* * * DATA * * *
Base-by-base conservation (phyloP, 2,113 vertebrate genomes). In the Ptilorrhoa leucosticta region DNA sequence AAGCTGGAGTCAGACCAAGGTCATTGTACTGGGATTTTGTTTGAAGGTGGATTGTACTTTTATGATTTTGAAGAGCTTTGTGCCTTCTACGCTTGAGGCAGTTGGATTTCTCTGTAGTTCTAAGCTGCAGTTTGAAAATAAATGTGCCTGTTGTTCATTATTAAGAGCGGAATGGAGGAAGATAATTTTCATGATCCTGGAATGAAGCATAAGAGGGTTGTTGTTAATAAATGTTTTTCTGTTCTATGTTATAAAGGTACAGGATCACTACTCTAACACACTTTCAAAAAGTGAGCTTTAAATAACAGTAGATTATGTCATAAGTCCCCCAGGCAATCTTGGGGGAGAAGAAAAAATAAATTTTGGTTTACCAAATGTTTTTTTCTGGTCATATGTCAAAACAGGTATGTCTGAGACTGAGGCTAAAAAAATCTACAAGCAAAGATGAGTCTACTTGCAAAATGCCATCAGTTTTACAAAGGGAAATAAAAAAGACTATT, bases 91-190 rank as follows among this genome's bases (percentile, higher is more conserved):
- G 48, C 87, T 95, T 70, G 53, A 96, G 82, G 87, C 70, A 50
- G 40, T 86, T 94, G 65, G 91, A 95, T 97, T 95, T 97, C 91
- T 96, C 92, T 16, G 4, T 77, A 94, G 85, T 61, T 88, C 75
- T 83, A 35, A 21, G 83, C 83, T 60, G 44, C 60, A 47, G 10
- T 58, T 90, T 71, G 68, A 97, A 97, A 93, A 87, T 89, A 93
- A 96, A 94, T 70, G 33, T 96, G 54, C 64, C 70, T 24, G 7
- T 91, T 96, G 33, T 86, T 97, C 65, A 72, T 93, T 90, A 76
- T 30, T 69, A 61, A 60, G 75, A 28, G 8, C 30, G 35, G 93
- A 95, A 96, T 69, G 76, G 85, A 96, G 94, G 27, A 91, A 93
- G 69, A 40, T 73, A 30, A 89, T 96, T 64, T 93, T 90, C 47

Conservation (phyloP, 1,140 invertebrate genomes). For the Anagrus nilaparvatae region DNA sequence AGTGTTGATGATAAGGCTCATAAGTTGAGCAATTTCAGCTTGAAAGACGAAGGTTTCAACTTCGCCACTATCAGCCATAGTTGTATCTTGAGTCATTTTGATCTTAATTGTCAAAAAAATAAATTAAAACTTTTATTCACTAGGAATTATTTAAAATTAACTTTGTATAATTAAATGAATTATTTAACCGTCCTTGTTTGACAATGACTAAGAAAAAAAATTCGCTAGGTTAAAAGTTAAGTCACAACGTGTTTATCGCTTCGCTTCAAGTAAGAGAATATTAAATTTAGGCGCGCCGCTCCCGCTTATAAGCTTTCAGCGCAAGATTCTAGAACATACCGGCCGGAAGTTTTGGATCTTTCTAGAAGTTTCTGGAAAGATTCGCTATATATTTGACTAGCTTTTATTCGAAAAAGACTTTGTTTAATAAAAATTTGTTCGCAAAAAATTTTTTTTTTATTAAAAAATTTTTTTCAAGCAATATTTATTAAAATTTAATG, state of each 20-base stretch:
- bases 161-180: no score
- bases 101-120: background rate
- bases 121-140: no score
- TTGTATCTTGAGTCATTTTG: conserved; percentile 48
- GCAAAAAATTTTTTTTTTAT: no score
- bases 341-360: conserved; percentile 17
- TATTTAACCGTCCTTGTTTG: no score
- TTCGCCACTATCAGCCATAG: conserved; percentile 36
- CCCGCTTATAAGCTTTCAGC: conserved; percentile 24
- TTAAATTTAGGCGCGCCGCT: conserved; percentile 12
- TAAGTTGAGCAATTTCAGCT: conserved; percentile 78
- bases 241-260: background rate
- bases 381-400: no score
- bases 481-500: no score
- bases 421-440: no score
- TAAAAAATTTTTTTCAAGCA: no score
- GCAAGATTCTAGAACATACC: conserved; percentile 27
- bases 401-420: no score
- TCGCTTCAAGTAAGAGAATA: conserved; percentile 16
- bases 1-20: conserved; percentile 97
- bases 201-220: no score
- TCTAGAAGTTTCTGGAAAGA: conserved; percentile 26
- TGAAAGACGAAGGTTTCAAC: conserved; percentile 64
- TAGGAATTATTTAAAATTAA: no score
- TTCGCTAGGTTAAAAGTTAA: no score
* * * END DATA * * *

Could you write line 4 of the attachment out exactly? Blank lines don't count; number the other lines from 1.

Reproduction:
- T 96, C 92, T 16, G 4, T 77, A 94, G 85, T 61, T 88, C 75